Most of us can happily eat supermarket cabbages or broccoli, are ecstatic with farmer's market green beans and zucchini, and are thrilled to see a local pick-up truck selling just picked (that morning) sweet corn.
Tomatoes are different.
Most of us will agree that we shun supermarket tomatoes, will eat farmer's market tomatoes, are happy with local, off the pick-up truck tomatoes, but nothing can compare to the tomato that is picked, perfectly ripe, from our very own plant, sliced and eaten, still warm from the sun.
Like anything we plant in our gardens, though, at some point we may get too much of a good thing.
We've eaten sliced tomatoes 3 times a day, every day for a month, the freezer is full, and we've canned all we can.
One can throw a perfectly good zucchini on the compost but a tomato!?!?!
I think not!
We can always make soup – like this Fresh Tomato Garlic Soup:
Or do a simple Baked Tomato as a side dish:
My favorite pizza is only possible this time of year: Pizza Margherida with Fresh Tomato and Basil.
But, one of my favorite uses for lots of fresh tomatoes is this simple sauce:
the tomatoes in half. Cup half of a tomato in your hand and rub it on
the big holes of a box (or other style) grater until all that is left in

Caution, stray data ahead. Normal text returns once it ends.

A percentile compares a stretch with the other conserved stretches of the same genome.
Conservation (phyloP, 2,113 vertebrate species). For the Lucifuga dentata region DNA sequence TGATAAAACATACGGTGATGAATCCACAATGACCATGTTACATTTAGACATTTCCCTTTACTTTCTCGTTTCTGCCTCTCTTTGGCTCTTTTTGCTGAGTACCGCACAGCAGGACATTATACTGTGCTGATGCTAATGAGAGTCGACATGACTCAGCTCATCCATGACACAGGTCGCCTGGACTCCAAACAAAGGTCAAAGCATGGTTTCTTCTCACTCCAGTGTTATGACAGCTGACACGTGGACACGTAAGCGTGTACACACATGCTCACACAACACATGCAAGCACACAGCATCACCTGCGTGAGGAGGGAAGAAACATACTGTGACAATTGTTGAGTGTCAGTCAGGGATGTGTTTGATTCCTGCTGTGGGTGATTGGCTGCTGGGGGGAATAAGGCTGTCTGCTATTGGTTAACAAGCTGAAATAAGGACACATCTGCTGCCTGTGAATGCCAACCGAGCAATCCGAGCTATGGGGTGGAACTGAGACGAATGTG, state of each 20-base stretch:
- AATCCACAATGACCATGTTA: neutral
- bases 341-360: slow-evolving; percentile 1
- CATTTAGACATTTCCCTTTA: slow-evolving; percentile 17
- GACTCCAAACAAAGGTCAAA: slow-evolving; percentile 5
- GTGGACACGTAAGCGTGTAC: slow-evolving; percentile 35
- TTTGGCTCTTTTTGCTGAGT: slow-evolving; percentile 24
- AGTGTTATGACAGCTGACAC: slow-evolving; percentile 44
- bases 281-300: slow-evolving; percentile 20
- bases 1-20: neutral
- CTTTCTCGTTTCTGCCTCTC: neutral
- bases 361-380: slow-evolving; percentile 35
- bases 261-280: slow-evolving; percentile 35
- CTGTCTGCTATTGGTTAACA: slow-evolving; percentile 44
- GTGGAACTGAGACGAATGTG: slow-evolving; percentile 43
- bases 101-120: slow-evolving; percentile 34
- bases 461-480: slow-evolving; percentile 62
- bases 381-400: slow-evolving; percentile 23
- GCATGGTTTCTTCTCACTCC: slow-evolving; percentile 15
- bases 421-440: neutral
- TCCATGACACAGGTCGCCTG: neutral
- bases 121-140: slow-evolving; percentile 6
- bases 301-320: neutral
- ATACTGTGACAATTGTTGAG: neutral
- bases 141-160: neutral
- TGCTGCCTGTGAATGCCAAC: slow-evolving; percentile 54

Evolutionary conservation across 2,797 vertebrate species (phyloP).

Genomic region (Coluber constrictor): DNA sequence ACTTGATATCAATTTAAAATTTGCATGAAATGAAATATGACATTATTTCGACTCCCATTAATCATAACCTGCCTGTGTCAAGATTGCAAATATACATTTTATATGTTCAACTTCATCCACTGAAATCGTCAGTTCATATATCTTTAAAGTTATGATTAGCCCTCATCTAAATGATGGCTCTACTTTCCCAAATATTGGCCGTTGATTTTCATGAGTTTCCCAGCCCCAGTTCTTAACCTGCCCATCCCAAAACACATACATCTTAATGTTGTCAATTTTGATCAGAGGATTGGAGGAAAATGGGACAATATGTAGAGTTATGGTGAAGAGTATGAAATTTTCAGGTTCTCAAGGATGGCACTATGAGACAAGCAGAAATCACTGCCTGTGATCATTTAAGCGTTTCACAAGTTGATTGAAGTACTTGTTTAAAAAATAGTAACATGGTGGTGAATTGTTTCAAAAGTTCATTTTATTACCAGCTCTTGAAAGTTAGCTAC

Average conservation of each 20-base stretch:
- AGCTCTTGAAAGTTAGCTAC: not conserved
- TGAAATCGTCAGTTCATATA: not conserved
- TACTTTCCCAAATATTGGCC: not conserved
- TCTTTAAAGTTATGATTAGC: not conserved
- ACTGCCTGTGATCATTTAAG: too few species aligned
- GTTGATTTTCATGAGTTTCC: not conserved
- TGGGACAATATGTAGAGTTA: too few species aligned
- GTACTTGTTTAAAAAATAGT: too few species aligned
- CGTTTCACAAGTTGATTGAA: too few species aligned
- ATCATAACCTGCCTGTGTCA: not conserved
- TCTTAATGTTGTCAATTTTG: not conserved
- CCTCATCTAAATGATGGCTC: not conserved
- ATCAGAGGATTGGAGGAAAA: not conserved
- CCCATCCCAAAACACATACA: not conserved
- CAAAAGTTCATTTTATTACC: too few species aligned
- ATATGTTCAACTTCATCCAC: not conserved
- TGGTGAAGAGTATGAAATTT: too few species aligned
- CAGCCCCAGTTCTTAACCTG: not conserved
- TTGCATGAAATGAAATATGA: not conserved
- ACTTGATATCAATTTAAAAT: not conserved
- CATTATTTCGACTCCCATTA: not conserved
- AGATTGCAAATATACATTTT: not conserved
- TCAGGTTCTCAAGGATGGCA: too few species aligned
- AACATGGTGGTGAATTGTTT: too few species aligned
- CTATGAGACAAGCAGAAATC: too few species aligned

your hand is the skin. You'll have to press a bit, but not too hard,
be careful not to grate your hand. Repeat with as many halves as you
think you want/need. You end up with fresh tomato sauce with no
skin…and no cooking!
Now that you have the sauce you can used it in anything you would use a cooked sauce. It tastes fresh, even when heated. I've added it to sautéed eggplant
(aubergine), tossed it with roasted green beans, drizzled it over
mozzarella slices, brushed it on bruschetta, added a bit to cold
soups…. I use it in both hot and cold pasta dishes, as well as late-summer lasagne.
Pasta with Fresh Tomato Sauce
1 cup dried pasta, farfalle
2 – 3 fresh garden tomatoes
2 – 3 tbs fresh basil, large leaves torn or snipped
pasta according to package directions. Drain and rinse briefly with
cold water. Shake well to get rid of as much water as possible. Depending on size of
tomatoes you will want to do 2 or 3. Toss with cooked, cooled pasta,
basil and serve. If they're not garden ripened, flavorful tomatoes you
might have to add some Balsamic vinegar and olive oil…but that defeats
the idea, doesn't it?
If you really want to put some effort into this dish you could add a few shavings of Parmesan.
And, just so you know: No, one cannot have too many tomatoes!